The third issue of uncovering individual interests is connected to the second issue and the key here is again how safe people feel in voicing views which are different from what the leader wants. It is important not only to encourage dissenting views to be put in the table, but also past an objective analysis, incorporate the dissenting view in the decision if that view is found to add value to the decision. It is important that the leader is able to keep the discussion at an intellectual level rather than letting it become emotional. Issue based analysis without any personal bias is the key to effective consensus building process.
A consensus building process is basically a negotiation between different interests being represented by the various people who are part of this process. At this juncture I would like to introduce a few methods suggested by Roger Fisher and William Ury in their book “Getting to Yes”. I would recommend this as essential reading for all leaders. The authors talk about the following four methods which help in successful negotiations.
a. Discuss and address interests. It is critical to ask why someone is taking a particular position on the issues to understand what they really need to achieve. Interests can be met in many ways, positions are much more rigid.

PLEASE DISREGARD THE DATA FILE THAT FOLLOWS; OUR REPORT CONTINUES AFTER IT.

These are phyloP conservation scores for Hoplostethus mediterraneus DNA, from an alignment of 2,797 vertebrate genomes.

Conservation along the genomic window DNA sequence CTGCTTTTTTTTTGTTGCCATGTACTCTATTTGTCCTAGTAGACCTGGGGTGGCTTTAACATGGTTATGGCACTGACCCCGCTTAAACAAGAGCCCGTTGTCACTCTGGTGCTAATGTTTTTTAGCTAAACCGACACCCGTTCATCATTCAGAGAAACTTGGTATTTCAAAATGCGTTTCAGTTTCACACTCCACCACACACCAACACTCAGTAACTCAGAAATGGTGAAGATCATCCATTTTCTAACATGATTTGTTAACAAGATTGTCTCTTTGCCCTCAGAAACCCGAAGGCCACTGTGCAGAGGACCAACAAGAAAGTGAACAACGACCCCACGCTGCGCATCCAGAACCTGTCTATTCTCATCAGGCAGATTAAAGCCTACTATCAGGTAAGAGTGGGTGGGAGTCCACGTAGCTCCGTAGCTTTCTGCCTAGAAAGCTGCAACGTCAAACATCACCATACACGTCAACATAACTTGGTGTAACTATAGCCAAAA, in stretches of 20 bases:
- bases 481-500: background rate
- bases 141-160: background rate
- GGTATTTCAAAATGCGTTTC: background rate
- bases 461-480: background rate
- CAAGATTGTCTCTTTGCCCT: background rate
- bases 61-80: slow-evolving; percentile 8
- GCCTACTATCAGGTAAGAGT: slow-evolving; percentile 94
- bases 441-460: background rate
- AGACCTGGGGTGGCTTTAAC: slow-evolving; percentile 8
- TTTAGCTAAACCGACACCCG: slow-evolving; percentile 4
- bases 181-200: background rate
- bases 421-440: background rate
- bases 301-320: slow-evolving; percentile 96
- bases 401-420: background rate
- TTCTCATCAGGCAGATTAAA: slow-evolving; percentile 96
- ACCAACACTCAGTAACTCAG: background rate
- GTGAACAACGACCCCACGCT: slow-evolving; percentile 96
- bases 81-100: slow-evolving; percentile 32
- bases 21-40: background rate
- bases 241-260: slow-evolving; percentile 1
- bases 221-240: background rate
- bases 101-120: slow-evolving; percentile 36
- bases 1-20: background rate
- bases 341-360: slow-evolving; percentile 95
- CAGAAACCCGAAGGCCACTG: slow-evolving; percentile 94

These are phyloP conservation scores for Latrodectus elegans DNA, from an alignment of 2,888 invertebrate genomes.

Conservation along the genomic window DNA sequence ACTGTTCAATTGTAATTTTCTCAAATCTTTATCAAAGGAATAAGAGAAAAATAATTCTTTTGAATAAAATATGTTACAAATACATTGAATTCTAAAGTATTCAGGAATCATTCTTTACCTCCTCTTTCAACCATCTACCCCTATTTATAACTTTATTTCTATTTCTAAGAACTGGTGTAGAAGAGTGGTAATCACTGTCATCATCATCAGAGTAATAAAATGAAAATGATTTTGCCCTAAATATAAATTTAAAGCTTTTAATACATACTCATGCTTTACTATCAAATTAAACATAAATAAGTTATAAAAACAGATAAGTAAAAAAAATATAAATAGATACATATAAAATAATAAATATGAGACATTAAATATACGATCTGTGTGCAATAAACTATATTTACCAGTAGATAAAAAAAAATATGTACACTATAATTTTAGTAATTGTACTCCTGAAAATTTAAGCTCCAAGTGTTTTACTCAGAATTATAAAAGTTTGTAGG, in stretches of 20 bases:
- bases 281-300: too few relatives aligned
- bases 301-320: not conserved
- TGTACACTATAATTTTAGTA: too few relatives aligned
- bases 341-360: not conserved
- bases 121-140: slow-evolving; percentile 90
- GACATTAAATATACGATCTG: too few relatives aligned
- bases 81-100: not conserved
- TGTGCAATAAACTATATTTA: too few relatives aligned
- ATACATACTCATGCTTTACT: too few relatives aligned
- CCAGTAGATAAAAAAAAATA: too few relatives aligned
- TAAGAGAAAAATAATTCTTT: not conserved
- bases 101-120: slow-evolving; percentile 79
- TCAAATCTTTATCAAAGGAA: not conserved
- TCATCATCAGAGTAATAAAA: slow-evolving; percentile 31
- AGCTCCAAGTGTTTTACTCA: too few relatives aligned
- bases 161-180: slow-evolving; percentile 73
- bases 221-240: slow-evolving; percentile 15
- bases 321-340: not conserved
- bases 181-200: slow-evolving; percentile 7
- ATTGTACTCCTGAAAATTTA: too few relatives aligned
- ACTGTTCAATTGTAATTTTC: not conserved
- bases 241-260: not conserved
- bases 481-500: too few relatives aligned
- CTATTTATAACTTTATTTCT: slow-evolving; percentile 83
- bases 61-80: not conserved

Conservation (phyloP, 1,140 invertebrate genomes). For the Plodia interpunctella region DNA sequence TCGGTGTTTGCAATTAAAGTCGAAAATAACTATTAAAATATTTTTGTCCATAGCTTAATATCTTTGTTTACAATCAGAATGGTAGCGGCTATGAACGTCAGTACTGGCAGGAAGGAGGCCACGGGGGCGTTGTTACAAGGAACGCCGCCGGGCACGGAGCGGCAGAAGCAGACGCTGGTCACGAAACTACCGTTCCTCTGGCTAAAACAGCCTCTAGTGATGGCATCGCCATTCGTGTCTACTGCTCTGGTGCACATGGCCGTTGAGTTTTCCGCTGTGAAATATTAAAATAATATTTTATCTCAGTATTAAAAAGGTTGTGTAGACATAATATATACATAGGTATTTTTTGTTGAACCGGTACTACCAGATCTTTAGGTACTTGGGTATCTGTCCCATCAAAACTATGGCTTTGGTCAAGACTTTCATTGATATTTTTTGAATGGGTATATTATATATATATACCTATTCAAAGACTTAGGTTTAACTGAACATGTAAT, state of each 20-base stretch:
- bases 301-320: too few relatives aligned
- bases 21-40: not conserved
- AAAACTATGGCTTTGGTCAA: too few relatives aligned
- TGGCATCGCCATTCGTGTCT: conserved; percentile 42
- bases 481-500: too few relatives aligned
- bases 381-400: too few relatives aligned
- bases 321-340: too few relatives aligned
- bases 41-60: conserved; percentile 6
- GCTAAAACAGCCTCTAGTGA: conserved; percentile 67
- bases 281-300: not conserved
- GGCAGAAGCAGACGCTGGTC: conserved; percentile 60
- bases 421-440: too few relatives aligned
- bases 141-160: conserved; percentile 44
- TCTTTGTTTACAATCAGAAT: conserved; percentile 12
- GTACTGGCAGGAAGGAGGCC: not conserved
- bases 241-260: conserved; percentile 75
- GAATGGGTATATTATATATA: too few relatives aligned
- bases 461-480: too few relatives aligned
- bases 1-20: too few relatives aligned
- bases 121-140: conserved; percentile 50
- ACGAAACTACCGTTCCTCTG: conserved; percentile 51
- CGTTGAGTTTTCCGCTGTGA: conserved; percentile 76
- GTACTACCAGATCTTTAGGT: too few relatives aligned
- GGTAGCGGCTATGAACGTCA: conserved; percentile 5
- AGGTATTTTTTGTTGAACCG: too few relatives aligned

b. Understand the role of interpersonal dynamics in negotiation and help people move on. Fisher and Ury call this “separating people from the problem” meaning that it is important to understand the role that emotions play in a dispute but not allow these emotions to block one from addressing each problem on its merits.
a. Generate a wide range of options, minimizing judgement first. People are less likely to block issues when many options are being discussed.
b. Agree to a criteria by which to judge options at the beginning of the process.
Getting to consensus is tough and most leaders tend to push their way through either to save time or effort. However, in case consensus was not achieved, they find that the implementation of the decision hits a number of roadblocks due to covert or overt resistance by their team members.
Do let me know what you think of the ideas expressed in this blog? Would welcome inputs from the readers of any other method which leaders have employed to build consensus.
Rajiv is the principal consultant at R Square Consulting. Rajiv can be reached at for any query, discussion or professional requirements.
About R Square consulting : R Square consulting provides end to end services in the field of building leadership and managerial capability to include leadership development interventions based on a holistic blend of exploration, reflection, action learning and coaching, assessment centers and various Organizational development interventions.
R square consulting provides customised and holistic HR interventions for developing the human capital of an organization through:
Executive Coaching
Assessment and Development Centers
Organizational Development Interventions
Leadership and managerial development